int getDamage(self)                  # Get how much damage this monster causes
   int getX(self)                       # Get current x-position of this monster
   int getY(self)                       # Get current y-position of this monster
       setLocation(self, int x, int y)  # Move this monster to a new location
       run(self)                        # Worker thread that periodically moves this monster
Monsters are defined at the end of the game text file. You can assume the values in the file are valid starting locations, monsters won't start on top of each other, on top of a mountain, etc. Here is an example:
SK  3   3   10  3 1000
OR  6   19  8   2 1000
BA  20  10  4   1 500
SL  25  16  6   2 1500
The above defines: World. The World class has a number of changes. The constructor must now parse a file with more information about the Avatar as well as information about the monsters. The World object must create and keep track of the Monster objects. Each monster is a thread, so you'll need to fire up one thread per monster. You will also need to implement two methods that handle attempting to move the Avatar or a Monster. Finally, you will implement two methods that determine the end of the game: avatarAlive() and getMonsters(). The game ends when the avatar no longer has any hit points left, or all of the monsters have been eliminated.
class World
 boolean avatarAlive(self)                                # Is the Avatar still alive?
         monsterMove(self, int x, int y, Monster monster) # Attempt to move given monster to (x, y)
         avatarMove(self, int x, int y)                   # Attempt to move Avatar to (x, y)
     int getNumMonsters(self)                             # Return number of alive monsters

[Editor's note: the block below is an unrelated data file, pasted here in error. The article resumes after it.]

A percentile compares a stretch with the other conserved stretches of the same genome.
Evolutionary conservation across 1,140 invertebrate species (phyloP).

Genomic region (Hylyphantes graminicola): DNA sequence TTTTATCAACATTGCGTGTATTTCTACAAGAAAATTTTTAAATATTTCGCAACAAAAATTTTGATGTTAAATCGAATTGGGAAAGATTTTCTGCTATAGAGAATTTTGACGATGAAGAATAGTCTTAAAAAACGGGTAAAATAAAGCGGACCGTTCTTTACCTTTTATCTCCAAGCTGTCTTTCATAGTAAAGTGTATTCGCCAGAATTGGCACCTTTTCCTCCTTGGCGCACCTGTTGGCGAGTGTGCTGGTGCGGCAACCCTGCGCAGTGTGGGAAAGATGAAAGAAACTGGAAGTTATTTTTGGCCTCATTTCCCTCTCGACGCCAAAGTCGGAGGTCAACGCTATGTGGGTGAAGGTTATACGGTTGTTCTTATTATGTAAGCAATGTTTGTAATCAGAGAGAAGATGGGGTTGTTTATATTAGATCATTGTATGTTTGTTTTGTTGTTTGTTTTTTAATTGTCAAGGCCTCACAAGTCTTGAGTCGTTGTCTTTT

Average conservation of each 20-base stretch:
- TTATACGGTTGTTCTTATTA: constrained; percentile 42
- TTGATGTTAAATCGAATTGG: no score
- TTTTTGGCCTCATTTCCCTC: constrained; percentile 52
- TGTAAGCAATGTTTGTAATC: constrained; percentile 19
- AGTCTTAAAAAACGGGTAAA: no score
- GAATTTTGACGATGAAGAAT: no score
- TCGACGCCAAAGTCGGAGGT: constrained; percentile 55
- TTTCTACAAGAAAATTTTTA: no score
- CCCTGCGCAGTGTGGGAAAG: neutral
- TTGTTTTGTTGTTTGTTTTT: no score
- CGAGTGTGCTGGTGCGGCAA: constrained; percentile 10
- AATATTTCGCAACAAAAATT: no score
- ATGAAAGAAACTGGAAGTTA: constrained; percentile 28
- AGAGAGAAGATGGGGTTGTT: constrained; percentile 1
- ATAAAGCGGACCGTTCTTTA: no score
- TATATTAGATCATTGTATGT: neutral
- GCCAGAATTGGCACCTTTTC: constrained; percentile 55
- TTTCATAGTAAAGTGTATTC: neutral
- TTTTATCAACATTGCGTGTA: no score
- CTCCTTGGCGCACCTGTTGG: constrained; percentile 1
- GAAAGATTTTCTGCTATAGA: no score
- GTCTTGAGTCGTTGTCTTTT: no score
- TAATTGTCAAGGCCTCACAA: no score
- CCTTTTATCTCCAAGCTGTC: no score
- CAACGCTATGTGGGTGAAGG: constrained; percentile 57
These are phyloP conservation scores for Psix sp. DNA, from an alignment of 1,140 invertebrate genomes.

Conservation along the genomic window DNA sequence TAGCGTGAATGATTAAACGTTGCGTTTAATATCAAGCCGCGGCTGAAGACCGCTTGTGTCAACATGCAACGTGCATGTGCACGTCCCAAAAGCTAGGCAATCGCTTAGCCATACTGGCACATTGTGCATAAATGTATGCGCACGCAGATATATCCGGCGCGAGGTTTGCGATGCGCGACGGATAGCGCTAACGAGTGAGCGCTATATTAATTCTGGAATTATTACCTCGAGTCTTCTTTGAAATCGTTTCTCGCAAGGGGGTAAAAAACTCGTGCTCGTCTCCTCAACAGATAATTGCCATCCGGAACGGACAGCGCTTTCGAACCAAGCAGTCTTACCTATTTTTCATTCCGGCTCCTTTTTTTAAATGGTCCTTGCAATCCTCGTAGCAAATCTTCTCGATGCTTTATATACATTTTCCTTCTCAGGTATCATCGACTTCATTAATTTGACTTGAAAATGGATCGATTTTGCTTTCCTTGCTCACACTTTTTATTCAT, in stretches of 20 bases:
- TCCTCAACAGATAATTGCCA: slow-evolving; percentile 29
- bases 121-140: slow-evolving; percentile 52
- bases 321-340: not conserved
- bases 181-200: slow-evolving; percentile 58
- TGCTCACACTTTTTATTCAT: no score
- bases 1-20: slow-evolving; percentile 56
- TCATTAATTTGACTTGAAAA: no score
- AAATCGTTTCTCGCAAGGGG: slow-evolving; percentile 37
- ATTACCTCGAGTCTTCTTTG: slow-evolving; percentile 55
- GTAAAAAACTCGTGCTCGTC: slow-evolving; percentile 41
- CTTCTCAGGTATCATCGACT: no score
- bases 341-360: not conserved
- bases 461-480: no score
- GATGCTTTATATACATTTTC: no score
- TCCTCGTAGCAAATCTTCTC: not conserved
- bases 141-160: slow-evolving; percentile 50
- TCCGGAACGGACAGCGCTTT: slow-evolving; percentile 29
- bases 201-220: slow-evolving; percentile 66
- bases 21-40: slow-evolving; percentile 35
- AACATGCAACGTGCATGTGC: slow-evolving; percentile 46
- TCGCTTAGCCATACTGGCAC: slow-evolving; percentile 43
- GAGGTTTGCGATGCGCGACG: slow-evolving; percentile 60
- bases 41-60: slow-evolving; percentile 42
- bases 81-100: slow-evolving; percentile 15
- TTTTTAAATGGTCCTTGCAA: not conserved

The monsterMove() should be called by a monster's run() method. If the proposed location is not valid or not passable, then nothing happens. If there is currently another monster at the proposed location, then nothing happens (monsters don't attack each other). If the Avatar is at the proposed location, then the monster gets to attack the Avatar and do the appropriate damage. In this case, the monster stays at its current location (Avatar and monsters never overlap). Otherwise, the monster makes its move to the new location, incurring any damage associated with the new location (i.e. if the new location is lava). Note: since only the World object knows the outcome of the monster's call to monsterMove(), the World object must update the calling Monster object by calling setLocation() and/or incurDamage().

The avatarMove() method should be called when the handleKey() method tries to move the Avatar. Similar to the monster, if the proposed location is not valid or passable, the Avatar stays put. If there is a monster at the location, the Avatar attacks it and the Avatar stays put. Otherwise, the Avatar moves to the new location incurring any damage associated with the new location (i.e. if the new location is lava).